Consider the example above where a company pays an effective tax rate of 18%. In reality, the company is likely assessed the flat 21% flat corporate tax rate. Because of tax-advantaged shelters and tax benefits, a company's marginal tax rate (21% in this example) will likely vary from the actual rate of interest it pays.

Significance of Effective Tax Rate

Effective tax rate is one ratio that investors use as a profitability indicator for a company. This amount can fluctuate, sometimes dramatically, from year to year. However, it can be difficult to immediately identify why an effective tax rate jumps or drops. For instance, it could be that a company is engaging in asset accounting manipulation to reduce its tax burden, rather than a managerial or process change reflecting operational improvements.

Also, keep in mind that companies often prepare two different financial statements; one is used for reporting, such as the income statement. The other is used for tax purposes. Expenses that are allowed as deductions or credits for tax purposes may cause variances in these two documents. If a company is effectively utilizing tax deductions and credits, then its effective tax rate will be lower than a company that is not effectively using these strategies.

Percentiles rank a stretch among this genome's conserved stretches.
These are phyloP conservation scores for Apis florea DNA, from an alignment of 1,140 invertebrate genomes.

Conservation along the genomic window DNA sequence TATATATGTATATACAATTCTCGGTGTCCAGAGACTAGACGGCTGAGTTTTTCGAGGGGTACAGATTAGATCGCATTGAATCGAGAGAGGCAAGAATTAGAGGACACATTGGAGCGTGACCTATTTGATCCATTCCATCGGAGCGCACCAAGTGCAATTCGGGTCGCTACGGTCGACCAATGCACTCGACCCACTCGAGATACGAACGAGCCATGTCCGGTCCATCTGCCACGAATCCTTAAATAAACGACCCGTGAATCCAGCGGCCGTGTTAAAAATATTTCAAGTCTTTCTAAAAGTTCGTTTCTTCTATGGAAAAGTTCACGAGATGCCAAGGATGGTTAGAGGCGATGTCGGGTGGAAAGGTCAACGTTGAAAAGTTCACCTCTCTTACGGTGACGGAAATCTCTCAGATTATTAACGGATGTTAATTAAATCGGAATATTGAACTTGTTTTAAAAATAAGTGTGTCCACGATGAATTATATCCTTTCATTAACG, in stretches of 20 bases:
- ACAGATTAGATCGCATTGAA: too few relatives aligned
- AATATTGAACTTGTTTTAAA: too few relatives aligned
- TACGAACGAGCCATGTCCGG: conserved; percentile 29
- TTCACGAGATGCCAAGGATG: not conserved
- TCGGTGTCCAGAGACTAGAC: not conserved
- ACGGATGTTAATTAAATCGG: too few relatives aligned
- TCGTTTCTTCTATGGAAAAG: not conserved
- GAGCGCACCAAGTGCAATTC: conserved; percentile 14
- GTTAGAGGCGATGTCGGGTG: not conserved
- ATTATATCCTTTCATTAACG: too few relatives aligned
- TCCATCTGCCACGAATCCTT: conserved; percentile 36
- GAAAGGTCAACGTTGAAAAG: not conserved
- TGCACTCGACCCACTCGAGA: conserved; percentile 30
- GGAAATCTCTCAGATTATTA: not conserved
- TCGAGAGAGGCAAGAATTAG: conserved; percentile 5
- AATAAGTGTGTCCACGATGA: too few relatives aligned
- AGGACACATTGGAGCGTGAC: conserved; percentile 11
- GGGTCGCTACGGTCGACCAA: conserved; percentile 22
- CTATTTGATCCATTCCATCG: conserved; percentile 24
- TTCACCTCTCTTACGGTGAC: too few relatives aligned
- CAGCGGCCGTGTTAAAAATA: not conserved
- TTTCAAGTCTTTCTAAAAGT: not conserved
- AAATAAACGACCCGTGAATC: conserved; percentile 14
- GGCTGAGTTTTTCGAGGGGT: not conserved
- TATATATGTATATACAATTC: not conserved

Example of Effective Tax Rate

Consider the consolidated income statement below for Apple, Inc. for the three-month period ending June 25, 2022. The comparative statement also shows the nine-month period ending June 25, 2022 as well as financial information covering the same period from the prior year.

Apple, Inc. - Q3 2022 Income Statement
Apple, Inc. - Q3 2022 Income Statement.

Dissecting the information above, an investor can arrive at a few different effective tax rate calculations below. Be mindful that all dollar amounts below are in millions.

  • Three-month period (2022): $3,624 / $23,066 = 15.7%
  • Three-month period (2021): $2,625 / $24,369 = 10.8%
  • Nine-month period (2022): $15,364 / $94,446 = 16.2%
  • Nine-month period (2021): $11,830 / $74,129 = 15.9%

As a result, a few conclusions can be drawn regarding Apple's effective tax rate(s). In the short-term, the company received favorable tax treatment during the first part of last year as its effective tax rate was substantially lower than other periods. In addition, the effective tax rate Apple pays is substantially lower than a flat 21% corporate tax rate.

Who Pays the Highest Effective Tax Rate?

Individuals within the highest marginal tax bracket may have the highest effective tax rate as a portion of their income is being assessed taxes at the highest marginal rate. However, these taxpayers may also have the means and resources to implement tax-avoidance strategies, thereby reducing their taxable income and resulting effective tax rate.